22 April 2019

As longer daylight hours lead to rising temperatures and melting snow, motorcycle riders are itching to hit the open roads. As they do, AAA is advising motorists to be extra cautious and aware of all vehicles around them.

While motorcycles are a preferred mode of transportation for many people, precautions are required by both the motorcycle operator and drivers of other vehicles, says AAA. From 2013-2018 there were 68 people killed in motorcycle-related crashes in North Dakota.

“One of the most common reasons drivers give for cutting off or pulling out in front of a motorcycle is that they ‘didn’t see it’,” said Gene LaDoucer, North Dakota spokesman for AAA-The Auto Club Group.  “Because motorcyclists are more difficult to see in traffic than larger cars and trucks, motorists should be prepared and look twice before making a lane change or turning left in front of oncoming traffic.”

To help make this year safer than years past, AAA offers the following tips:


  • Wear safety gear. Helmets that meet DOT compliance standards, eye wear, closed-toe footwear and protective clothing reduce your risk of injury or death in a crash.
  • Keep headlights, marker and taillights on at dusk and dark, or rainy weather. Wear bright clothing or put reflective strips on your bike to be more visible to other motorists. Avoid being in the blind spots of cars and trucks by following three to four seconds behind the vehicle in front of you.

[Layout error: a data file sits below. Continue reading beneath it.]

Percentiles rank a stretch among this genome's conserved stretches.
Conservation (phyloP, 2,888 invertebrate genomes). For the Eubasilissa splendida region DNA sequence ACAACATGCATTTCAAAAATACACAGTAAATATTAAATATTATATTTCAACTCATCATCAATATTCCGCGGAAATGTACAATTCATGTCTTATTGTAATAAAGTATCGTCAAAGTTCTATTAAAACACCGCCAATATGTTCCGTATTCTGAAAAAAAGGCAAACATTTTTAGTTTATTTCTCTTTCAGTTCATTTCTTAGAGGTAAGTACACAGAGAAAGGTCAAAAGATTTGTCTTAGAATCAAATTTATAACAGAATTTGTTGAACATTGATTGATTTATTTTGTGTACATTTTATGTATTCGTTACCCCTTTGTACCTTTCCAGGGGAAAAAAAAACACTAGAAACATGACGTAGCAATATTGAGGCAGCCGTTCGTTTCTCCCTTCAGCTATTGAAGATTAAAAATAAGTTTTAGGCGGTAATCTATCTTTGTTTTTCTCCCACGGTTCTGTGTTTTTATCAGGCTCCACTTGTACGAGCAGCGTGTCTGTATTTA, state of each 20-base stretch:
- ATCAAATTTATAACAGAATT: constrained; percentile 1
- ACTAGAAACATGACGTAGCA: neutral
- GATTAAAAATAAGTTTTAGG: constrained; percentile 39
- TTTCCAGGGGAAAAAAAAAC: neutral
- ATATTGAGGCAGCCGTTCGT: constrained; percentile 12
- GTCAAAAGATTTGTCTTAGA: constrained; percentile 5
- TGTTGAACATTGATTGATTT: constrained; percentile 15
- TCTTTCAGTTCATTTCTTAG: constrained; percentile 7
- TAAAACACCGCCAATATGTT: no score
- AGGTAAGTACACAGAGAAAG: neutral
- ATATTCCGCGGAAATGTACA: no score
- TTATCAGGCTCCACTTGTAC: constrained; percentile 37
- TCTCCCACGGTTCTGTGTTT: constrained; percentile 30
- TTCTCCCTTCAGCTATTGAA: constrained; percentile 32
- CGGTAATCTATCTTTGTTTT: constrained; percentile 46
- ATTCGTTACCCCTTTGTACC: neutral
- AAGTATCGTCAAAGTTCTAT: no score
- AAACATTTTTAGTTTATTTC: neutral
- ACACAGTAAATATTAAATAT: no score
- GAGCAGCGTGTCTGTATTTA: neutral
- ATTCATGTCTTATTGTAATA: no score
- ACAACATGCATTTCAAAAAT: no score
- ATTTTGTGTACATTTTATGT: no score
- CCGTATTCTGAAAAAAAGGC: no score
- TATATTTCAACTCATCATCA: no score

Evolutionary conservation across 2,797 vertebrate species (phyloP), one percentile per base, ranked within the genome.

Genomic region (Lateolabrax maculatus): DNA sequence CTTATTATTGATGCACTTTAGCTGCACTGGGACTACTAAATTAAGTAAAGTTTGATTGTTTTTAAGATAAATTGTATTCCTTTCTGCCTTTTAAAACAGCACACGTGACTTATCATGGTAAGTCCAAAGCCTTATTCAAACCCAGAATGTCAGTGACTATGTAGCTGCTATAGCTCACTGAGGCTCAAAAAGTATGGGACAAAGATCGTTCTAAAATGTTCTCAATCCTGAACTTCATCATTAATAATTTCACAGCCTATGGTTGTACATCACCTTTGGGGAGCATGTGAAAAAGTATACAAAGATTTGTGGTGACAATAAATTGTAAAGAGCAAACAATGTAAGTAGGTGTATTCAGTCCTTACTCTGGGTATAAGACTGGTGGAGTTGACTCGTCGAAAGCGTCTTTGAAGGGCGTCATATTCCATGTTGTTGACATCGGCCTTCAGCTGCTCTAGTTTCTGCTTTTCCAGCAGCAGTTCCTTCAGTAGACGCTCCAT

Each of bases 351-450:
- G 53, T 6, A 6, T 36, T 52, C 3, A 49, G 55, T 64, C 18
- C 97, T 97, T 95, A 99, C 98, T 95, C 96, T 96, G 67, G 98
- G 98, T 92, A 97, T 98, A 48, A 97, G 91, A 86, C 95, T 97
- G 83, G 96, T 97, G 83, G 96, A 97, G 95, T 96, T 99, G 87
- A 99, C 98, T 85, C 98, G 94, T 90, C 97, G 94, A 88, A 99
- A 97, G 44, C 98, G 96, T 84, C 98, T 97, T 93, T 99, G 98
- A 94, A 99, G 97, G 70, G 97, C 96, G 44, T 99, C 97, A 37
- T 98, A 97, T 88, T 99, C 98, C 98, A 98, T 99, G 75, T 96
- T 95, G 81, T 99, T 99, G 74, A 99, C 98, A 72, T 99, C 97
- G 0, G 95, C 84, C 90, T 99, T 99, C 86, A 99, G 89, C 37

• Avoid weaving between lanes while riding. Be sure to use your signals and stick to the speed limit.
  • Be aware of loose sand and gravel placed on roadways during the winter.
  • Get proper training. Completing a motorcycle safety course can not only make you a better rider, but save you money on your motorcycle insurance.


  • Be extra cautious on weekends, when more motorcyclists take to the road.
  • Provide motorcyclists adequate room to maneuver. Follow at least three to four seconds behind them.
  • Allow extra maneuvering room in areas with potholes, pavement transitions and railroad crossings. Motorcyclists may need to slow down, stop or adjust their lane position.
  • Never try to share a lane with a motorcycle. Motorcycles have the same right to lanes as any other vehicle.
  • If a motorcycle is nearby, check your mirrors carefully before changing lanes. Motorcycles may be in your blind spots or difficult to see because of their smaller size.
  • Don’t drive distracted and be ready for the unexpected.

For more motorcycle safety information and to find local training courses, visit the Motorcycle Safety Foundation website at www.msf-usa.org.